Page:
LLRRLLRR
Positioning oneself
London, UK; Tallinn, EE

LLRRLLRR was founded by Laura Linsi and Roland Reemaa in 2016. Based between the UK and Estonia, the practice is inspired by the inventiveness of the vernacular, with the aim of working on research-driven art and architecture projects. Their experience spans academic work, exhibition design, editorial and curatorial projects and designing of buildings as well as interventions in the public realm.

 

Finding a larger purpose than architecture

We already knew each other before studying architecture back in Estonia so it is not really architecture that brought us together. I believe there is some critical liberty to this awareness. We express ideas through personal experiences and life in general. Architecture, albeit a very important one, is simply a means and not the purpose of working together. In 2016, we were invited to participate at The Baltic Pavilion at the XV Venice Architecture Biennale and this contributed to formulate key ideas and texts into a project and a practice. 

 

Zooming into experience real life

We always say that there is a possibility in everything. A cheap detail or a mundane material can always be worked with a little bit of care and focus. It is nice to look at a detail even before the surrounding space is not developed yet at all, to work out how materials meet and then towards a larger scale. So the more common method of zooming in can actually be turned around and be very effective. We use this method at school for teaching and it is a generative tool when working with buildings, installations and exhibitions as clients can already engage in decisions that will be experienced in a tactile way through real life.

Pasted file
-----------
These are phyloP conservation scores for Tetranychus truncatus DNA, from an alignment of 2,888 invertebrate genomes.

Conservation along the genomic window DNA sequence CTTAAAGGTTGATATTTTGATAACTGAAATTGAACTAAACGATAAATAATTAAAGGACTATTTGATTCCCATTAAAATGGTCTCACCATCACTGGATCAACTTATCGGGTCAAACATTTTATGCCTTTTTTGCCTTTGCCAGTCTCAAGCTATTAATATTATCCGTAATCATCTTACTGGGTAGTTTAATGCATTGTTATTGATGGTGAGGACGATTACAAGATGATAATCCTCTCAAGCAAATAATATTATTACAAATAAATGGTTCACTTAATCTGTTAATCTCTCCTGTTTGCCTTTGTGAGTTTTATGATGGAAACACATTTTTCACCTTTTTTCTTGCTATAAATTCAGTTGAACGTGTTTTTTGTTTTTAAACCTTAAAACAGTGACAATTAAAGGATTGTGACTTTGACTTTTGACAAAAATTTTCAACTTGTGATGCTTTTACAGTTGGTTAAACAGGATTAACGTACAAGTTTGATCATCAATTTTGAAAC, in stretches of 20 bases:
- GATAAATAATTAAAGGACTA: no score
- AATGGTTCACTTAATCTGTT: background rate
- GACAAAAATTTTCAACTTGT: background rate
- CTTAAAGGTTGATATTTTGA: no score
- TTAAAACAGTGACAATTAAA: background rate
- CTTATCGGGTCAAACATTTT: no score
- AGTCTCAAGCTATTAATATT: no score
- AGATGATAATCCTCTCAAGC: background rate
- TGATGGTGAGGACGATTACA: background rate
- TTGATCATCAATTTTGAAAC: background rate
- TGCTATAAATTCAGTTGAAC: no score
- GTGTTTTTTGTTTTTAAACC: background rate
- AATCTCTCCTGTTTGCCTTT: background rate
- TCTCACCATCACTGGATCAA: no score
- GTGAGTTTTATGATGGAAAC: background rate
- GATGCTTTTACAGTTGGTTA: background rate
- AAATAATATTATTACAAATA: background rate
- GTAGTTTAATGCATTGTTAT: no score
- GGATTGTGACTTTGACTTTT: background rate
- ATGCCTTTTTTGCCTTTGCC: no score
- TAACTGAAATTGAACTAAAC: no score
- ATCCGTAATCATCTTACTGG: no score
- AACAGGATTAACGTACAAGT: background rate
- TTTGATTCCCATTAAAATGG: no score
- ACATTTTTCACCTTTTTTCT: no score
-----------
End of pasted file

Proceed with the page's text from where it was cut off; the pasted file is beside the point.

Maintaining a digital workspace and archive

We work between Estonia and the United Kingdom, so an organised online server is crucial. Mostly it is us two collaborating with students, architects and artists per project. We work hands on with sketches, collages, models and materials and we often convert the desk spaces into a workshop and then clean it again. Physical works get lost and forgotten all the time wherever we are, but at the same time I have become used to scan sketches and reference ideas from books and to keep a digital library and I really enjoy this mix of mediums in a constant flow. 

 

Accepting a more composed approach

I never had initial expectations towards being an architect and I always felt more of a sponge that absorbed various working cultures and methods. It is very educational to see the pros and cons, issues and potentials of big firms and freelancers, academics and practitioners, etc. Working with artists, galleries and museums have offered great opportunities for testing ideas. Only very recently did we start to opt in or out from projects that are of interest or not, thus slowly developing our own position, our own “reality”. Our generation is often under the pressure of newness, innovation and novel statements, but learning from and positioning oneself towards the complexity of the world takes time and I don’t mind developing slowly.

00 Roland Reemaa Laura Linsi. Photo by Sohvi Viik

Photography Sohvi Viik

01 Weak Monument at XVI Venice Architecture Biennale. Photo by Hampus Berndtson

Photography Hampis Berndston

02 Weak Monument at XVI Venice Architecture Biennale. Photo by Hampus Berndtson

Photography Hampis Berndston

03 Dance of the Diletantti installation at KUMU in Estonia. Photo by Hedi Jaanisoo

Photography Hedi Jaanisoo

04 Dance of the Diletantti installation at KUMU in Estonia. Photo by Hedi Jaanisoo

Photography Hedi Jaanisoo






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